Bellator’s Devon Brock says he fixed himself by counseling an eating-disorder patient
Compton’s Devon Brock opened his Bellator career with a January victory at the Forum over the son of UFC 1 winner Royce Gracie. Friday night at Bellator 197 in St. Louis, Brock confronts Baby Slice, the son of the late mixed martial arts cult hero Kimbo Slice.
That’s quite a way to announce one’s self to the MMA world, but Brock said that after effectively finding himself a few years ago by helping a struggling Cerebral Palsy patient, he believes his time has come.
“I’m confident I’ll win, and I feel it’d be rightfully so,” Brock said.
Brock said he was lured from a troubled youth in Santa Maria to a cousin’s social program known as FANTAP (“From a negative to a positive”). He was assigned for nearly two years to serve as an around-the-clock caretaker in Pismo Beach for a young man named Tyler Jarvis, whose absence of a particular chromosome left him morbidly obese, suffering from an insatiable appetite.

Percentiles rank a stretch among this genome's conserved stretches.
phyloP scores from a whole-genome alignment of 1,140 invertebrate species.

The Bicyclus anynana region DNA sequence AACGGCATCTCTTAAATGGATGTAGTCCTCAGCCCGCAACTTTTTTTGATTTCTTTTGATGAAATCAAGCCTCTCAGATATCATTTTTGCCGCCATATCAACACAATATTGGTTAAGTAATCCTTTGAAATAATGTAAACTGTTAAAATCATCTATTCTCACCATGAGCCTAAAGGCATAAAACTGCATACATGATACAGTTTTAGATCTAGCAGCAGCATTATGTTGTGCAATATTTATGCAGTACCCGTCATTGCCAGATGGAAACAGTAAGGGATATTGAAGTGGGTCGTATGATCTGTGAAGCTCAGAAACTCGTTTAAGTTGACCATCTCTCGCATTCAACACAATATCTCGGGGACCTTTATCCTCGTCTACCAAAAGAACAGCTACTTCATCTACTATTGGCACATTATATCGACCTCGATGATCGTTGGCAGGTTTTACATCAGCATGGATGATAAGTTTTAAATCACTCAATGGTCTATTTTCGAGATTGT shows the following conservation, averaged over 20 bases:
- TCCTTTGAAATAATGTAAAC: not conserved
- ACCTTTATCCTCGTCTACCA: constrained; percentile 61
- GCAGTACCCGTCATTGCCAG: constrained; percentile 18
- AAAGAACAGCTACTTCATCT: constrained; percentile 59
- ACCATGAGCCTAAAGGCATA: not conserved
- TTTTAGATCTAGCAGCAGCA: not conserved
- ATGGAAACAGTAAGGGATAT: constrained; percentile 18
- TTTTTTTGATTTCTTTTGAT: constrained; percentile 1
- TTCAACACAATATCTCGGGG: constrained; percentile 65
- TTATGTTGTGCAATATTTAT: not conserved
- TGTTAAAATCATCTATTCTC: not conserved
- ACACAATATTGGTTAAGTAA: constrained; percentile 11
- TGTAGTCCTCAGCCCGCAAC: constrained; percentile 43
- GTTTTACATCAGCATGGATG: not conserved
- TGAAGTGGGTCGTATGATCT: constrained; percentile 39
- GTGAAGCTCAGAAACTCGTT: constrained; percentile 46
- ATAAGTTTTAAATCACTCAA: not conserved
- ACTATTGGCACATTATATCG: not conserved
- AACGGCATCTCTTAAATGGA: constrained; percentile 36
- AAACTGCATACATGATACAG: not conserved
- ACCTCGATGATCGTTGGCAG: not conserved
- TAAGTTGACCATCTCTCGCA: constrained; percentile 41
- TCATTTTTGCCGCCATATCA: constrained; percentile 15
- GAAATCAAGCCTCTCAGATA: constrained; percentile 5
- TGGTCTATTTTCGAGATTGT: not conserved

“It changed my outlook on life, to being a humble person, knowing what people go through and thinking about that,” Brock said. “He has to have someone watching him every step of his life. He could never feel full.”
Brock said he was warned that without proper supervision Jarvis was at risk to “eat himself to death.” Under his supervision, he said, Jarvis hiked routinely and “lost a lot of weight … we got it down and he got slim.”
He said the work was intense, requiring locks on refrigerator doors and a watchful eye on Jarvis, even as he slept, to avoid runs toward food.
“He’d build forts with his dressers” to protect some swiped food, “and there’d be swinging, scratching” to stop the behavior,” Brock said. “It taught me patience. You can’t just react and show anger all the time. Patience, understanding the situation was important.
“I gained a lot by living like that. I saw how many people really don’t care about a tough situation you’re in. Some people do wrong things, but it helps if someone cares and can explain the consequences of your actions.
“I took that in. … I’ve got to watch myself.”
He said Jarvis now keeps a day job while residing at a group home in Riverside with others dealing with eating disorders, and that he checks in with Brock routinely by phone.
Brock is clearly getting his act together. He balances eight hours of daily MMA training with his full-time job as a night-shift manager at the Gardena Smart & Final while caring for his 3-year-old son, Kyrie.
“It has it’s difficulties, but I’m learning to adapt to it,” Brock said.
Follow Lance Pugmire on Twitter @latimespugmire
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